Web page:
Where did the missing oil go? New study says some is sitting on the Gulf floor

January 29, 2015
Where did the missing oil go? New FSU study says some is sitting on the Gulf floor
Jeff Chanton, the John Widmer Winchester Professor of Oceanography, has released a new study examining how much oil is buried in the sediment in the Gulf of Mexico. Credit: Jeff Chanton

After 200 million gallons of crude oil spilled into the Gulf of Mexico in April 2010, the government and BP cleanup crews mysteriously had trouble locating all of it.

Now, a new study led by Florida State University Professor of Oceanography Jeff Chanton finds that some 6 million to 10 million gallons are buried in the on the Gulf floor, about 62 miles southeast of the Mississippi Delta.

"This is going to affect the Gulf for years to come," Chanton said. "Fish will likely ingest contaminants because worms ingest the sediment, and fish eat the worms. It's a conduit for contamination into the ."

The article, published in the latest edition of the journal Environmental Science & Technology, details how oil caused particles in the Gulf to clump together and sink to the ocean floor.

The researchers used carbon 14, a radioactive isotope as an inverse tracer to determine where oil might have settled on the floor. Oil does not have carbon 14, so sediment that contained oil would immediately stand out.

Chanton then collaborated with Tingting Zhao, associate professor of geography at Florida State, to use geographic information system mapping to create a map of the oiled sediment distribution on the sea floor.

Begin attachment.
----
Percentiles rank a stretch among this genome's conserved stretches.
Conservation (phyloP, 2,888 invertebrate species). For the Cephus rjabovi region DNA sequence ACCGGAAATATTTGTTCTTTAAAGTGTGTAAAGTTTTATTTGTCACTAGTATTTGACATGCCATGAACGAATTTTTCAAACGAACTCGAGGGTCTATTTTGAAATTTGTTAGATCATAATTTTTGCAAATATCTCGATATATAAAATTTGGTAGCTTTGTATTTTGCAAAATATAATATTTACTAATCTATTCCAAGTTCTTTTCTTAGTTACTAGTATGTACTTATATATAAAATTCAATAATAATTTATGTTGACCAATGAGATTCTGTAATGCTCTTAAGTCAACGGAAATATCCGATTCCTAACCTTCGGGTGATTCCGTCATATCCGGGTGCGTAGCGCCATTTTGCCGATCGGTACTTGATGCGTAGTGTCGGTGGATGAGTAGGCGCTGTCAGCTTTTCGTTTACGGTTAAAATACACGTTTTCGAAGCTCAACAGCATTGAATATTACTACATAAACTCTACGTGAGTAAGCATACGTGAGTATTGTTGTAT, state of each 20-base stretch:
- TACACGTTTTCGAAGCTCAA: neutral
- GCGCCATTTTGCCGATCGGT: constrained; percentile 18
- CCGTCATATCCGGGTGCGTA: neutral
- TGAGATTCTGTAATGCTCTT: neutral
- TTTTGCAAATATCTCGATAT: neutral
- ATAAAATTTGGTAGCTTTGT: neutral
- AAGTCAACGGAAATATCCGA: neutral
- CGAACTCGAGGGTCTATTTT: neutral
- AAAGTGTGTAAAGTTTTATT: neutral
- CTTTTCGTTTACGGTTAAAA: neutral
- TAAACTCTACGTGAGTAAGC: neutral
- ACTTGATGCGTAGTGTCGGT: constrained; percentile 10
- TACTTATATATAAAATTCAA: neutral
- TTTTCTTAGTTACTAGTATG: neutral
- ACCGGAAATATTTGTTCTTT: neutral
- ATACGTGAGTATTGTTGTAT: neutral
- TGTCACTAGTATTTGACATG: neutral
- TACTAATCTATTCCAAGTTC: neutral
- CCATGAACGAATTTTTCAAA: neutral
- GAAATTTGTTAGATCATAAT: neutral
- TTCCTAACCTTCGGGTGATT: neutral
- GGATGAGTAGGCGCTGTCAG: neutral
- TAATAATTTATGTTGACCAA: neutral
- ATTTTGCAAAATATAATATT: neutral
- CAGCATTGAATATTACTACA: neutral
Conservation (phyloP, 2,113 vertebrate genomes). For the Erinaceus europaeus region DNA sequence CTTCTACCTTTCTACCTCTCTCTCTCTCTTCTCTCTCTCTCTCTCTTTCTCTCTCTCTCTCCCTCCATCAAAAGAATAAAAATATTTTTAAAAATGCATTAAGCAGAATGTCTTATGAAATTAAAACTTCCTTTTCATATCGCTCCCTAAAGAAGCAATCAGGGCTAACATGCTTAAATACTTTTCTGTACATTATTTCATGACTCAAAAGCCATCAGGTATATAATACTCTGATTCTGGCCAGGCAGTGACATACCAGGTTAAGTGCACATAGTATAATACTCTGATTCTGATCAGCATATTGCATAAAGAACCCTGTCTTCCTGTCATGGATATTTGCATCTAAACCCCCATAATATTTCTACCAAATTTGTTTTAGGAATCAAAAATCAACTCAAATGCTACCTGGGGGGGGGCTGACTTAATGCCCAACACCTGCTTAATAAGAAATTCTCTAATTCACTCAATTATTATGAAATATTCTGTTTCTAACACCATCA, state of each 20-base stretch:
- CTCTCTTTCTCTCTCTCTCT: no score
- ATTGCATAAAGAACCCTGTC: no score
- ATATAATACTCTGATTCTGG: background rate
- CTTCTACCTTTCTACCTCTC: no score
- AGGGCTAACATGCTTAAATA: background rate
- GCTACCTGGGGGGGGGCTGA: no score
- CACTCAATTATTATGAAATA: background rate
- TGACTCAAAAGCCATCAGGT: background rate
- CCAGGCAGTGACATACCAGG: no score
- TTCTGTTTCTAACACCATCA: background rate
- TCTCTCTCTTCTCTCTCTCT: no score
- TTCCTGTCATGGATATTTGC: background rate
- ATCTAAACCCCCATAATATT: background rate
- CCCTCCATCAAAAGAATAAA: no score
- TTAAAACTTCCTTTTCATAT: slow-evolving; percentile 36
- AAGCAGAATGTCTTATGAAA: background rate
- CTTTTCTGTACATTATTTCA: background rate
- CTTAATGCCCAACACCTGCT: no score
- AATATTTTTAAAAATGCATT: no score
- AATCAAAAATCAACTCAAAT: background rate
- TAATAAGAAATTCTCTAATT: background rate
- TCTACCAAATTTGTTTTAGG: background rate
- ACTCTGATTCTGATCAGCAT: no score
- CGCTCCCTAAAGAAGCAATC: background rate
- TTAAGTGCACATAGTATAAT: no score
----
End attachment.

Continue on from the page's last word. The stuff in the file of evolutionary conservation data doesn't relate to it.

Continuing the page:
Chanton said in the short term, the oil sinking to the sea floor might have seemed like a good thing because the water was clarified, and the oil was removed from the water. But, in the long term, it's a problem, he said.

Less oxygen exists on the sea floor relative to the water column, so the oiled particles are more likely to become hypoxic, meaning they experience less oxygen. Once that happens, it becomes much more difficult for bacteria to attack the oil and cause it to decompose, Chanton said.

Chanton's research is supported by the Florida State University-headquartered Deep-C Consortium as well as the Ecogig consortium, centered at the University of Mississippi. The work was funded by the Gulf of Mexico Research Institute created to allocate the money made available to support scientific research by BP.

His previous research examined how methane-derived carbon from the spill entered the food web.

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3 comments

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thatsitalright
5 / 5 (5) Jan 29, 2015
There's still plenty of oil on the beach 25+ years after Exxon Valdez. Good luck, Gulf of Mexico.
Uncle Ira
4.2 / 5 (5) Jan 29, 2015
This subject gets me in the mean mood. Those BP-Skippys ought to be made to take the oil they DO find home with them and make THEIR kids play in it.
PhotonX
5 / 5 (1) Jan 29, 2015
Well, I hope nobody thought that all those 'dispersants' they were spraying on it was really dispersing it anywhere other than to the bottom.
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"There's still plenty of oil on the beach 25+ years after Exxon Valdez." Yes, but that is the Arctic, after all. Far different environment than the warm Gulf of Mexico. Don't get me wrong, I'm not apologizing for BP, but there is greater microbial activity from lipophilic bacteria farther south.
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